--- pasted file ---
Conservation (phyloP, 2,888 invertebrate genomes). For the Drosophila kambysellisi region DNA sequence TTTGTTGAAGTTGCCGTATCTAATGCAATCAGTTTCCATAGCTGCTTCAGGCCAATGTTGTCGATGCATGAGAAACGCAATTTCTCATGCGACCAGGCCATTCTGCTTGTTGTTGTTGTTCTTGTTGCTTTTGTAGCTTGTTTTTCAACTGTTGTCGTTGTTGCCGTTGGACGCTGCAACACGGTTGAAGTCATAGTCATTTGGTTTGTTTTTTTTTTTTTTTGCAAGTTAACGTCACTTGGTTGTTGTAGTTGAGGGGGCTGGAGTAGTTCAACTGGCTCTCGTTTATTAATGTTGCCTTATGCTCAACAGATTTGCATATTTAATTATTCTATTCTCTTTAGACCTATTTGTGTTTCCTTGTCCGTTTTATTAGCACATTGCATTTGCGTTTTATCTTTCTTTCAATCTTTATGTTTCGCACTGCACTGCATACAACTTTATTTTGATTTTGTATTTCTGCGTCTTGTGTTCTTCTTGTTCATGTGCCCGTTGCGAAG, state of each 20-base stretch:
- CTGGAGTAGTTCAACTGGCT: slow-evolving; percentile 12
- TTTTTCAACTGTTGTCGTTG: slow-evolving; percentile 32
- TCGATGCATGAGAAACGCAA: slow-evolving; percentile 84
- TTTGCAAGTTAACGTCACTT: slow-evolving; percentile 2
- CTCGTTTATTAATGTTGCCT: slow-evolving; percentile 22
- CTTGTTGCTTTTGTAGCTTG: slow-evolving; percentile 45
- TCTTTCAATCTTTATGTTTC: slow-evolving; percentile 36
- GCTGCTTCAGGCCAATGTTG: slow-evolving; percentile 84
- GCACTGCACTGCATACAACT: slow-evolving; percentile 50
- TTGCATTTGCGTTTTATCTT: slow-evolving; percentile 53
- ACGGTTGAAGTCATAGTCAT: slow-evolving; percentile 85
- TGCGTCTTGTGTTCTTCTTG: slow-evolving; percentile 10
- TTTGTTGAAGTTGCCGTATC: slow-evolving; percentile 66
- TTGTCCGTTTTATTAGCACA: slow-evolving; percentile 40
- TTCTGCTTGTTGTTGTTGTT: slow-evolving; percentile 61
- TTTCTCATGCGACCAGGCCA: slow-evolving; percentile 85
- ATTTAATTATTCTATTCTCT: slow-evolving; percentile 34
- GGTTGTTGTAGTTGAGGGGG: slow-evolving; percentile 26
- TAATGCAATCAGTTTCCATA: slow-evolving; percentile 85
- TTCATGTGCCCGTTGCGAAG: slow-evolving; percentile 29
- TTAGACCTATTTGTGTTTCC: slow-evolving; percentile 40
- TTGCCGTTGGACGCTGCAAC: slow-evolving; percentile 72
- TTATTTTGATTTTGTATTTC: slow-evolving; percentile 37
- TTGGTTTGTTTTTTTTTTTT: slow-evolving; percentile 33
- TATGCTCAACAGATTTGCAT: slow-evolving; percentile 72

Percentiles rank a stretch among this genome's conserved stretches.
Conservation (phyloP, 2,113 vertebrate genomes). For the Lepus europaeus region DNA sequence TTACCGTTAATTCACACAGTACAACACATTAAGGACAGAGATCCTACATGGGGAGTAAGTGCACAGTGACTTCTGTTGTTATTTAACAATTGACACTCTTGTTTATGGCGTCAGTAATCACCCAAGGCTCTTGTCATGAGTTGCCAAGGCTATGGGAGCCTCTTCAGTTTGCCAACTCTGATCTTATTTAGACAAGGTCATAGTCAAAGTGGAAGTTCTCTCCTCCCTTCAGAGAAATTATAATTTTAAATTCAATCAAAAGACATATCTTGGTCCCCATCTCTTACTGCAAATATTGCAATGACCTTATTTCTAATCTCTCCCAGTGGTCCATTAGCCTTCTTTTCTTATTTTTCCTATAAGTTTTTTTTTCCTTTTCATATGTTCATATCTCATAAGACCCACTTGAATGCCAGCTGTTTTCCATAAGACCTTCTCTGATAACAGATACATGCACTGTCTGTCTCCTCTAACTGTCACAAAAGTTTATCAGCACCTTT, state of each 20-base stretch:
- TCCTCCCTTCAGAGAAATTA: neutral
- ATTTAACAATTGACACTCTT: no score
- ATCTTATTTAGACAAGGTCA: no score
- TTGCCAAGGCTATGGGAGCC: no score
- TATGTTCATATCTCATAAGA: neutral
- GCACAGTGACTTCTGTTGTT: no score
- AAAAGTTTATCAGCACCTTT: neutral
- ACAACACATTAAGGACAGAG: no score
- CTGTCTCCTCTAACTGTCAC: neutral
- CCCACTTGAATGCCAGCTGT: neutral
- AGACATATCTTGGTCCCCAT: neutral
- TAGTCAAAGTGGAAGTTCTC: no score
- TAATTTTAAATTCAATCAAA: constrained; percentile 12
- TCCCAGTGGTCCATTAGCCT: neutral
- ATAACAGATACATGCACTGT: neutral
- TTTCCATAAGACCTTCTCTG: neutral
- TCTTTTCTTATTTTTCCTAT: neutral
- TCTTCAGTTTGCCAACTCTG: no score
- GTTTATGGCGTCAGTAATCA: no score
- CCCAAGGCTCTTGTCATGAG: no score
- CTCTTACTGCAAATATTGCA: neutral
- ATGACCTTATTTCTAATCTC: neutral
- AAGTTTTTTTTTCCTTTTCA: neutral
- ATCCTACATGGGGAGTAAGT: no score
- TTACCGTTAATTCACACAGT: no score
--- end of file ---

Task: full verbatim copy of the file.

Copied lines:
Conservation (phyloP, 2,888 invertebrate genomes). For the Drosophila kambysellisi region DNA sequence TTTGTTGAAGTTGCCGTATCTAATGCAATCAGTTTCCATAGCTGCTTCAGGCCAATGTTGTCGATGCATGAGAAACGCAATTTCTCATGCGACCAGGCCATTCTGCTTGTTGTTGTTGTTCTTGTTGCTTTTGTAGCTTGTTTTTCAACTGTTGTCGTTGTTGCCGTTGGACGCTGCAACACGGTTGAAGTCATAGTCATTTGGTTTGTTTTTTTTTTTTTTTGCAAGTTAACGTCACTTGGTTGTTGTAGTTGAGGGGGCTGGAGTAGTTCAACTGGCTCTCGTTTATTAATGTTGCCTTATGCTCAACAGATTTGCATATTTAATTATTCTATTCTCTTTAGACCTATTTGTGTTTCCTTGTCCGTTTTATTAGCACATTGCATTTGCGTTTTATCTTTCTTTCAATCTTTATGTTTCGCACTGCACTGCATACAACTTTATTTTGATTTTGTATTTCTGCGTCTTGTGTTCTTCTTGTTCATGTGCCCGTTGCGAAG, state of each 20-base stretch:
- CTGGAGTAGTTCAACTGGCT: slow-evolving; percentile 12
- TTTTTCAACTGTTGTCGTTG: slow-evolving; percentile 32
- TCGATGCATGAGAAACGCAA: slow-evolving; percentile 84
- TTTGCAAGTTAACGTCACTT: slow-evolving; percentile 2
- CTCGTTTATTAATGTTGCCT: slow-evolving; percentile 22
- CTTGTTGCTTTTGTAGCTTG: slow-evolving; percentile 45
- TCTTTCAATCTTTATGTTTC: slow-evolving; percentile 36
- GCTGCTTCAGGCCAATGTTG: slow-evolving; percentile 84
- GCACTGCACTGCATACAACT: slow-evolving; percentile 50
- TTGCATTTGCGTTTTATCTT: slow-evolving; percentile 53
- ACGGTTGAAGTCATAGTCAT: slow-evolving; percentile 85
- TGCGTCTTGTGTTCTTCTTG: slow-evolving; percentile 10
- TTTGTTGAAGTTGCCGTATC: slow-evolving; percentile 66
- TTGTCCGTTTTATTAGCACA: slow-evolving; percentile 40
- TTCTGCTTGTTGTTGTTGTT: slow-evolving; percentile 61
- TTTCTCATGCGACCAGGCCA: slow-evolving; percentile 85
- ATTTAATTATTCTATTCTCT: slow-evolving; percentile 34
- GGTTGTTGTAGTTGAGGGGG: slow-evolving; percentile 26
- TAATGCAATCAGTTTCCATA: slow-evolving; percentile 85
- TTCATGTGCCCGTTGCGAAG: slow-evolving; percentile 29
- TTAGACCTATTTGTGTTTCC: slow-evolving; percentile 40
- TTGCCGTTGGACGCTGCAAC: slow-evolving; percentile 72
- TTATTTTGATTTTGTATTTC: slow-evolving; percentile 37
- TTGGTTTGTTTTTTTTTTTT: slow-evolving; percentile 33
- TATGCTCAACAGATTTGCAT: slow-evolving; percentile 72

Percentiles rank a stretch among this genome's conserved stretches.
Conservation (phyloP, 2,113 vertebrate genomes). For the Lepus europaeus region DNA sequence TTACCGTTAATTCACACAGTACAACACATTAAGGACAGAGATCCTACATGGGGAGTAAGTGCACAGTGACTTCTGTTGTTATTTAACAATTGACACTCTTGTTTATGGCGTCAGTAATCACCCAAGGCTCTTGTCATGAGTTGCCAAGGCTATGGGAGCCTCTTCAGTTTGCCAACTCTGATCTTATTTAGACAAGGTCATAGTCAAAGTGGAAGTTCTCTCCTCCCTTCAGAGAAATTATAATTTTAAATTCAATCAAAAGACATATCTTGGTCCCCATCTCTTACTGCAAATATTGCAATGACCTTATTTCTAATCTCTCCCAGTGGTCCATTAGCCTTCTTTTCTTATTTTTCCTATAAGTTTTTTTTTCCTTTTCATATGTTCATATCTCATAAGACCCACTTGAATGCCAGCTGTTTTCCATAAGACCTTCTCTGATAACAGATACATGCACTGTCTGTCTCCTCTAACTGTCACAAAAGTTTATCAGCACCTTT, state of each 20-base stretch:
- TCCTCCCTTCAGAGAAATTA: neutral
- ATTTAACAATTGACACTCTT: no score
- ATCTTATTTAGACAAGGTCA: no score
- TTGCCAAGGCTATGGGAGCC: no score
- TATGTTCATATCTCATAAGA: neutral
- GCACAGTGACTTCTGTTGTT: no score
- AAAAGTTTATCAGCACCTTT: neutral
- ACAACACATTAAGGACAGAG: no score
- CTGTCTCCTCTAACTGTCAC: neutral
- CCCACTTGAATGCCAGCTGT: neutral
- AGACATATCTTGGTCCCCAT: neutral
- TAGTCAAAGTGGAAGTTCTC: no score
- TAATTTTAAATTCAATCAAA: constrained; percentile 12
- TCCCAGTGGTCCATTAGCCT: neutral
- ATAACAGATACATGCACTGT: neutral
- TTTCCATAAGACCTTCTCTG: neutral
- TCTTTTCTTATTTTTCCTAT: neutral
- TCTTCAGTTTGCCAACTCTG: no score
- GTTTATGGCGTCAGTAATCA: no score
- CCCAAGGCTCTTGTCATGAG: no score
- CTCTTACTGCAAATATTGCA: neutral
- ATGACCTTATTTCTAATCTC: neutral
- AAGTTTTTTTTTCCTTTTCA: neutral
- ATCCTACATGGGGAGTAAGT: no score
- TTACCGTTAATTCACACAGT: no score